Museums, formed from the heart
“In poetically well built museums, formed from the heart’s compulsions, we are consoled not by finding in them old objects that we love, but by losing all sense of Time.”
— Orhan Pamuk
On a recent day while Matt was at camp, Jeff took a day off from work and we went to the National Gallery of Art at the Smithsonian. Since we intended to spend the day, we thought we might be able to work in a quick trip to the Freer and Sackler galleries as well. I had forgotten how magnificently endless the National Gallery feels when one is inside.
Daddy recently sent me an interesting article about the Wyeth exhibit, which I was anxious to see, and there was a special exhibit about Degas and Cassatt, along with a celebration of new acquisitions from the works of Van Gogh. So I knew we would be there awhile, but I had not recalled the enormity of the permanent collection, and the sheer beauty of the building itself.
We did not even make it to the newer East Building of the National Gallery, let alone to the Freer or Sackler. In fact, we could have spent hours more in the main building where we started. Pamuk is right when he says we lose all sense of time at a museum, and that can be a great consolation, especially when the past months have found us frequently engulfed in pain or sorrow.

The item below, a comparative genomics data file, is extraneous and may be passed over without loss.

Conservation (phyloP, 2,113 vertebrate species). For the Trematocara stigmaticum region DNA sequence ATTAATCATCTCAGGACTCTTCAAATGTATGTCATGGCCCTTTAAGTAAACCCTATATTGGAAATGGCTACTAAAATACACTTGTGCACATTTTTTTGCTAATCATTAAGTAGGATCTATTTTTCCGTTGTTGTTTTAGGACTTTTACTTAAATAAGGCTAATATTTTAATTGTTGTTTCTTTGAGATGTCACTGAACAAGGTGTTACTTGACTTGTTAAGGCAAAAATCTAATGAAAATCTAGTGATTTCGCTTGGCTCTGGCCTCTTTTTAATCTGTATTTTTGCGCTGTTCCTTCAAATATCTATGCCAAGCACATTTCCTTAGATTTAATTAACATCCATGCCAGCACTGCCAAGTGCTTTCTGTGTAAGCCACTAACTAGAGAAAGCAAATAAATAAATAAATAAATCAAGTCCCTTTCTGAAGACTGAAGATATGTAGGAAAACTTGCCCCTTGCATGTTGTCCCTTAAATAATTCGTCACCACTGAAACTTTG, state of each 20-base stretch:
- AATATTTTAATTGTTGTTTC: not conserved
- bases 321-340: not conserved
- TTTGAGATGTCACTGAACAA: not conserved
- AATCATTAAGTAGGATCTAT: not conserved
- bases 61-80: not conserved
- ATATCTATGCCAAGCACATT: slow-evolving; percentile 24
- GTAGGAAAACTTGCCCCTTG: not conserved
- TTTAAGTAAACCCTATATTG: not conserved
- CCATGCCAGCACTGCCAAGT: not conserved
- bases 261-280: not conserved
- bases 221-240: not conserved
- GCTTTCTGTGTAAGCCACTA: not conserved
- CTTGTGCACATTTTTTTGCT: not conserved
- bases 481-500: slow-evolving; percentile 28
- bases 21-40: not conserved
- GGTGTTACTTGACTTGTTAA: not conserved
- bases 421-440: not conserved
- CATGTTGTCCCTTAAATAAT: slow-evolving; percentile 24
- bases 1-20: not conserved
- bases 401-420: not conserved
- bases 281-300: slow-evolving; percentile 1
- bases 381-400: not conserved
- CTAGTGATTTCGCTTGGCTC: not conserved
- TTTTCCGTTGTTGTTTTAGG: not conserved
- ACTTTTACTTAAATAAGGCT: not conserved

If you are within driving distance of a good art museum, or plan to be near one during your upcoming travels, you might enjoy making time to visit there for at least a couple of hours. Even if you’re like Jeff and me, and have no particular knowledge of art, you are sure to enjoy the feeling of losing yourself in a place where beauty and universal significance are celebrated.
“Poetically well built” is an excellent description for almost all of the art museums I’ve ever been in, so you might begin feeling rejuvenated even before you glimpse the first painting. As you visit a museum or gallery, I wish you the singular consolation Pamuk describes. In a museum, we are reminded of so much that unites us at heart, despite the differences that separate us.
One year ago today:
This post was first published seven years ago today. The original post, comments and photo are linked, along with two other related posts, below. These links to related posts, and their thumbnail photos, do not appear in the blog feed; they are only visible when viewing the individual posts by clicking on each one. I have no idea why, nor do I know how they choose the related posts. That’s just the way WordPress does things.